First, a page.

Women, Stop It: Sexual Politics and the Need for Respect and Understanding


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This past weekend, Cardi B released new music, and as expected, some women were quick to criticize her for showing off her body in the public space. The same conversation arose during the performance of Sexy Red and Megan Thee Stallion on the Essence stage. It’s disheartening to see women demonizing and disrespecting other women for embracing their bodies and sexuality.

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Cardi B in “Enough (Miami)”. PHOTO: CARDI B/YOUTUBE

The truth is, it’s not just disrespectful, but also distasteful to criticize women who choose to express themselves in ways that may not align with one’s personal beliefs.

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If we, as women, can’t respect each other’s choices, how can we expect others to do the same? By calling these women “hoes with no home training,” we are only perpetuating the same toxic behavior that has been used to oppress women for centuries.

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Historically, women have been criticized for being themselves, whether that means being loud, quiet, brilliant, or anything in between. We come in all shapes, sizes, colors, and backgrounds, and it’s time to stop projecting our own beliefs onto others.

Recently, I had a personal experience with this type of judgment when my brother made a disrespectful comment about our sister. I took the opportunity to educate him on the importance of respecting women and their choices, even if they differ from his own.

Similarly, during a conversation with church women about Megan Thee Stallion’s performance at Essence, I was disappointed to hear their criticism of her twerking, implying that it was not in line with “black excellence.” This led me to wonder if they understood the history of twerking and its cultural significance.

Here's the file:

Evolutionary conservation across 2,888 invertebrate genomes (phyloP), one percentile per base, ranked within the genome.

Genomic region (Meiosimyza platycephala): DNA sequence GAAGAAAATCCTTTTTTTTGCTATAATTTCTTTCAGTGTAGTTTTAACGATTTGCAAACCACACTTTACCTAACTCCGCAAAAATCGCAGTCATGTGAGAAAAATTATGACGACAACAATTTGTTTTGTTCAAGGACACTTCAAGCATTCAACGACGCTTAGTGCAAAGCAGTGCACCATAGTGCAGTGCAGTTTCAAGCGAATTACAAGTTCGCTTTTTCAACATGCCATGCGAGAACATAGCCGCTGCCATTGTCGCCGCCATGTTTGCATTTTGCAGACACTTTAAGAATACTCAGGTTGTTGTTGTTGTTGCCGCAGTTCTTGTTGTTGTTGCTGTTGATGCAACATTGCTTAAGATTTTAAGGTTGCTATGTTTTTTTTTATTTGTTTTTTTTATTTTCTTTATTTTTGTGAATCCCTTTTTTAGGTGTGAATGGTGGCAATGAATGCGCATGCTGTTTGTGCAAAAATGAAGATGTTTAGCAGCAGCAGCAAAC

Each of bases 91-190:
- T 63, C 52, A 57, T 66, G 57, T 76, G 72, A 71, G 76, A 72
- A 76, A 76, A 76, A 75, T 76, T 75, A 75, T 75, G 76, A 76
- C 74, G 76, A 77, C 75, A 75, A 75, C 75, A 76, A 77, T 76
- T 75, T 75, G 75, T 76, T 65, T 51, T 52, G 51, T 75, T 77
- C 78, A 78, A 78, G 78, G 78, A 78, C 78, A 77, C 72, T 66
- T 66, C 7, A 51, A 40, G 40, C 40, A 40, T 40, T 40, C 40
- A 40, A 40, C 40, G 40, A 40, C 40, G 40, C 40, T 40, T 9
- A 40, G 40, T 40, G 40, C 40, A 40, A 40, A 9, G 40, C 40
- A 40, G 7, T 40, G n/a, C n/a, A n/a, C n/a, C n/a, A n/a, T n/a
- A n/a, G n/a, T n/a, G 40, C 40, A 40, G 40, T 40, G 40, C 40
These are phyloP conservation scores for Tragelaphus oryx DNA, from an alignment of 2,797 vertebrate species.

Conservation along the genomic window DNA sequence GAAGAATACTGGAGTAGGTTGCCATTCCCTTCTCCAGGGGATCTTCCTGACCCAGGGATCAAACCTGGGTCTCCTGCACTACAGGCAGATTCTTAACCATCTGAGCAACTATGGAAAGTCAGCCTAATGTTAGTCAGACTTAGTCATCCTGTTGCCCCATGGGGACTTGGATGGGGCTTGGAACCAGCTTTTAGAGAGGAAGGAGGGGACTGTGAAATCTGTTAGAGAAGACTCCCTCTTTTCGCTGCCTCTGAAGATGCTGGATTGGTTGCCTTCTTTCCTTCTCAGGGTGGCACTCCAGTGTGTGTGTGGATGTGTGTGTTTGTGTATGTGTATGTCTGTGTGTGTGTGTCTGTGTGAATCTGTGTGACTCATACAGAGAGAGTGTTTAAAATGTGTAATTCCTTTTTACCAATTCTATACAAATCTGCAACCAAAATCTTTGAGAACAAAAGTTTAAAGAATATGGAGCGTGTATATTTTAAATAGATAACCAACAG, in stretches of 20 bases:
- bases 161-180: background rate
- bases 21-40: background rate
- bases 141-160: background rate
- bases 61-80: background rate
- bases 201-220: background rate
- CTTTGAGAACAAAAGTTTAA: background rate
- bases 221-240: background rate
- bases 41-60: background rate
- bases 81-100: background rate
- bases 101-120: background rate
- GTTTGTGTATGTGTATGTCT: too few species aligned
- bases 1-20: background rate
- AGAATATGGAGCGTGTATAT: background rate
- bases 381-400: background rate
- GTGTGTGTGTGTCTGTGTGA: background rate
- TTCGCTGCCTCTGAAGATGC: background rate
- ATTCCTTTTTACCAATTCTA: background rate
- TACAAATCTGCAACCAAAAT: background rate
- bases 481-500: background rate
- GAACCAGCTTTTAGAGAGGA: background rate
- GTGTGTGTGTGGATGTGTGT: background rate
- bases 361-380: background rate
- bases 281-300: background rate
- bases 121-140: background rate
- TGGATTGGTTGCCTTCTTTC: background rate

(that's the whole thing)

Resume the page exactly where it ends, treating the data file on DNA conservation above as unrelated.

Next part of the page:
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The recent incident involving Keke Palmer and her ex-boyfriend serves as a stark reminder of how our actions and words can contribute to a culture of disrespect towards women. When we, as women, sanction men to make derogatory comments about us based on our appearance or behavior, we give them license to continue this unacceptable behavior.

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It’s ucial that we recognize the role we play in perpetuating these harmful patterns and take steps to change them. By normalizing negative and judgmental attitudes towards one another, we only fuel the fire of disrespect and misogyny. It’s time to break the cycle and start treating each other with the dignity and respect we all deserve.

We must remember that our words and actions have a ripple effect, and it’s up to us to create a more inclusive and supportive environment for all women. As we stand together and refuse to tolerate disrespect, we can create a world where every woman feels empowered and valued, regardless of her choices or appearance.

It’s time for women to stop tearing each other down and start lifting each other up. We must learn to respect and understand one another, even if our choices and beliefs differ. Only then can we truly break free from the chains of sexual politics and create a more inclusive and supportive environment for all women.


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